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The Bibliothèque Alexis de Tocqueville in Caen, Normandy, is designed by OMA as two intersecting axes pointing towards the main historical landmarks of the city, stimulating interaction between the different disciplines: science, humanities, literature and arts. For the auditorium Inside Outside was invited to advise on the interior finishes and to design a track configuration with a darkening curtain to cover the windows during film presentations or performances. The curtain completely envelopes the space on street level, whereas the auditorium itself folds down to -1 level. The curtain covers four different facades: a continuous concrete wall with integrated light elements to the North; a glazed facade opening up to the entrance hall of the library to the South, and two glazed facades that look out onto a park in East direction and to the small harbor on the West side of the building. When not in use, the curtain is stored along the north facade.

Caption

Inside Outside's design is inspired by both the architecture and the local weather conditions: a double-layered curtain responding to the architecture on the inside and reflecting the Normandy sky on the outside.

Caption

The interior side of the curtain simulates the silver filigree ceiling of the auditorium, folding it down onto the rich wooden ‘box’ that forms the auditorium space on level -1. The vertical cuts in the silver cloth are organized in linear formation and in different densities to permit controlled light levels to enter the room from all four sides: ample artificial light from the North and South facades and strategically composed degrees of sun- and daylight from the East and West.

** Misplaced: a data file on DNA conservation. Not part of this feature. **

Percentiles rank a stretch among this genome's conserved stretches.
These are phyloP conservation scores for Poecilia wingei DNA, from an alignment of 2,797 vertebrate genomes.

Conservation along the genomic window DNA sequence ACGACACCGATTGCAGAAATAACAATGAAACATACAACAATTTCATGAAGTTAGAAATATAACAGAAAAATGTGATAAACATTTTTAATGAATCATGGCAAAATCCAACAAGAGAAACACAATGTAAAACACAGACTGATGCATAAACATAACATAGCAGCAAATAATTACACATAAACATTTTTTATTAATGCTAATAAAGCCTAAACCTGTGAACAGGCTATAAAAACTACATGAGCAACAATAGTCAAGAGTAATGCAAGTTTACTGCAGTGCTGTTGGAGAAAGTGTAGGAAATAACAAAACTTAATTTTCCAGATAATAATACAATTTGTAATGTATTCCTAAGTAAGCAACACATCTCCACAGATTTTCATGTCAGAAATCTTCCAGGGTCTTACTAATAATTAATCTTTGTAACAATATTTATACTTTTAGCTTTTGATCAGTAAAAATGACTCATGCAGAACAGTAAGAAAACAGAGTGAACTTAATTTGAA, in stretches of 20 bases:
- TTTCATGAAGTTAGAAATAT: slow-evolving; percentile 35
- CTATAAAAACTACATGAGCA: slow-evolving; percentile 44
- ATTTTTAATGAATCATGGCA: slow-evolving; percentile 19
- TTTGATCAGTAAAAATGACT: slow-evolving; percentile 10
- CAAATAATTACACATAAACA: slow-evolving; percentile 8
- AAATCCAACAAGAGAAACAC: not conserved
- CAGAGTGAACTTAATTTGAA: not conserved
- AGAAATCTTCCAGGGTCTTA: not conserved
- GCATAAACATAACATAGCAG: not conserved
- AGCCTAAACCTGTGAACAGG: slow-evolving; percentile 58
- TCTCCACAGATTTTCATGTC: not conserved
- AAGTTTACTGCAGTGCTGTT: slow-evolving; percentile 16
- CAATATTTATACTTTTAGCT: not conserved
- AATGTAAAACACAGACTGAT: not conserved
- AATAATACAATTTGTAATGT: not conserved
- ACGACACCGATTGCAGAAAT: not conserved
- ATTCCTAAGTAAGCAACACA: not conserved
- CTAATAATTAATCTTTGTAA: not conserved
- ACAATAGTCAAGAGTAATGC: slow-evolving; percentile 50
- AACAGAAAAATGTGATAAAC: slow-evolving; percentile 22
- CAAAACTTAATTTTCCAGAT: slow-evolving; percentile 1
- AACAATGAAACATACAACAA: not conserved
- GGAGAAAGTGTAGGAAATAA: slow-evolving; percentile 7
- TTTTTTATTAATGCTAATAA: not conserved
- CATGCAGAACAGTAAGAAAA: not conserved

Caption

On the outside a fluid, translucent taffeta mirrors the surrounding sky through a gradient print from azure blue to white. These various shades of blue are caught in vertical diffuse volumes of which the highest colour density is centered on the South façade, facing the entrance hall of the library. From there the colour blue gradually evaporates to almost white as it reaches the West and East façades. On the North façade a transparent white voile lining transmits maximum (tube) light through the cuts in the silver surface. When in storage, the curtain changes the North wall into a glowing silver surface.